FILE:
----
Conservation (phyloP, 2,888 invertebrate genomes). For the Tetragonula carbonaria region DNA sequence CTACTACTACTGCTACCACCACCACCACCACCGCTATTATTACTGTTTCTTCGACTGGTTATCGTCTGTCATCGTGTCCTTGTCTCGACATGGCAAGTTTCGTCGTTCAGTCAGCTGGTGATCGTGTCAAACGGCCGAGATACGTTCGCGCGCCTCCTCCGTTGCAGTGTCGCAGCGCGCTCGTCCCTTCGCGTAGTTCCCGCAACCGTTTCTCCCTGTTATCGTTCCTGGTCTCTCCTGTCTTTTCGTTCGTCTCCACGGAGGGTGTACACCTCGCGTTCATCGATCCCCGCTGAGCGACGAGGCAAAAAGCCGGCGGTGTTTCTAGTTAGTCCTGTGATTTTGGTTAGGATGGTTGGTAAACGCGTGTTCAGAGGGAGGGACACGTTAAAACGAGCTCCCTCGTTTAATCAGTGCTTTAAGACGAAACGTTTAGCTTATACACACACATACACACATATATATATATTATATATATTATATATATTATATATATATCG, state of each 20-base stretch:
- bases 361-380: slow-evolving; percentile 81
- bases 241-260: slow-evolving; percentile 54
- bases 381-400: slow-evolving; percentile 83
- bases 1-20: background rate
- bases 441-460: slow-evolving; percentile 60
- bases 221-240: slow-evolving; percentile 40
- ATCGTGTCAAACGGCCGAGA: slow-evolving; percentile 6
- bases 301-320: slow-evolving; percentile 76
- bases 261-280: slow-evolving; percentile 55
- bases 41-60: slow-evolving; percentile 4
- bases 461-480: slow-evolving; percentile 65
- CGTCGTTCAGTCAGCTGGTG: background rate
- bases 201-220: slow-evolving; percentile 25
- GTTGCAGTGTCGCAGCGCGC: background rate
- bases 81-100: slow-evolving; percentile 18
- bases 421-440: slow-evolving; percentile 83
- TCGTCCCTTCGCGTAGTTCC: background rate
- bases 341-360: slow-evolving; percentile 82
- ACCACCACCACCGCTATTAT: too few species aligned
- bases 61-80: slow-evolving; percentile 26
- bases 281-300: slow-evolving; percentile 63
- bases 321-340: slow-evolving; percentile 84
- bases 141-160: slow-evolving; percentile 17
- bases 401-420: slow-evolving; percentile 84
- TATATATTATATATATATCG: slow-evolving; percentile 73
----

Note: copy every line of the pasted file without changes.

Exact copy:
Conservation (phyloP, 2,888 invertebrate genomes). For the Tetragonula carbonaria region DNA sequence CTACTACTACTGCTACCACCACCACCACCACCGCTATTATTACTGTTTCTTCGACTGGTTATCGTCTGTCATCGTGTCCTTGTCTCGACATGGCAAGTTTCGTCGTTCAGTCAGCTGGTGATCGTGTCAAACGGCCGAGATACGTTCGCGCGCCTCCTCCGTTGCAGTGTCGCAGCGCGCTCGTCCCTTCGCGTAGTTCCCGCAACCGTTTCTCCCTGTTATCGTTCCTGGTCTCTCCTGTCTTTTCGTTCGTCTCCACGGAGGGTGTACACCTCGCGTTCATCGATCCCCGCTGAGCGACGAGGCAAAAAGCCGGCGGTGTTTCTAGTTAGTCCTGTGATTTTGGTTAGGATGGTTGGTAAACGCGTGTTCAGAGGGAGGGACACGTTAAAACGAGCTCCCTCGTTTAATCAGTGCTTTAAGACGAAACGTTTAGCTTATACACACACATACACACATATATATATATTATATATATTATATATATTATATATATATCG, state of each 20-base stretch:
- bases 361-380: slow-evolving; percentile 81
- bases 241-260: slow-evolving; percentile 54
- bases 381-400: slow-evolving; percentile 83
- bases 1-20: background rate
- bases 441-460: slow-evolving; percentile 60
- bases 221-240: slow-evolving; percentile 40
- ATCGTGTCAAACGGCCGAGA: slow-evolving; percentile 6
- bases 301-320: slow-evolving; percentile 76
- bases 261-280: slow-evolving; percentile 55
- bases 41-60: slow-evolving; percentile 4
- bases 461-480: slow-evolving; percentile 65
- CGTCGTTCAGTCAGCTGGTG: background rate
- bases 201-220: slow-evolving; percentile 25
- GTTGCAGTGTCGCAGCGCGC: background rate
- bases 81-100: slow-evolving; percentile 18
- bases 421-440: slow-evolving; percentile 83
- TCGTCCCTTCGCGTAGTTCC: background rate
- bases 341-360: slow-evolving; percentile 82
- ACCACCACCACCGCTATTAT: too few species aligned
- bases 61-80: slow-evolving; percentile 26
- bases 281-300: slow-evolving; percentile 63
- bases 321-340: slow-evolving; percentile 84
- bases 141-160: slow-evolving; percentile 17
- bases 401-420: slow-evolving; percentile 84
- TATATATTATATATATATCG: slow-evolving; percentile 73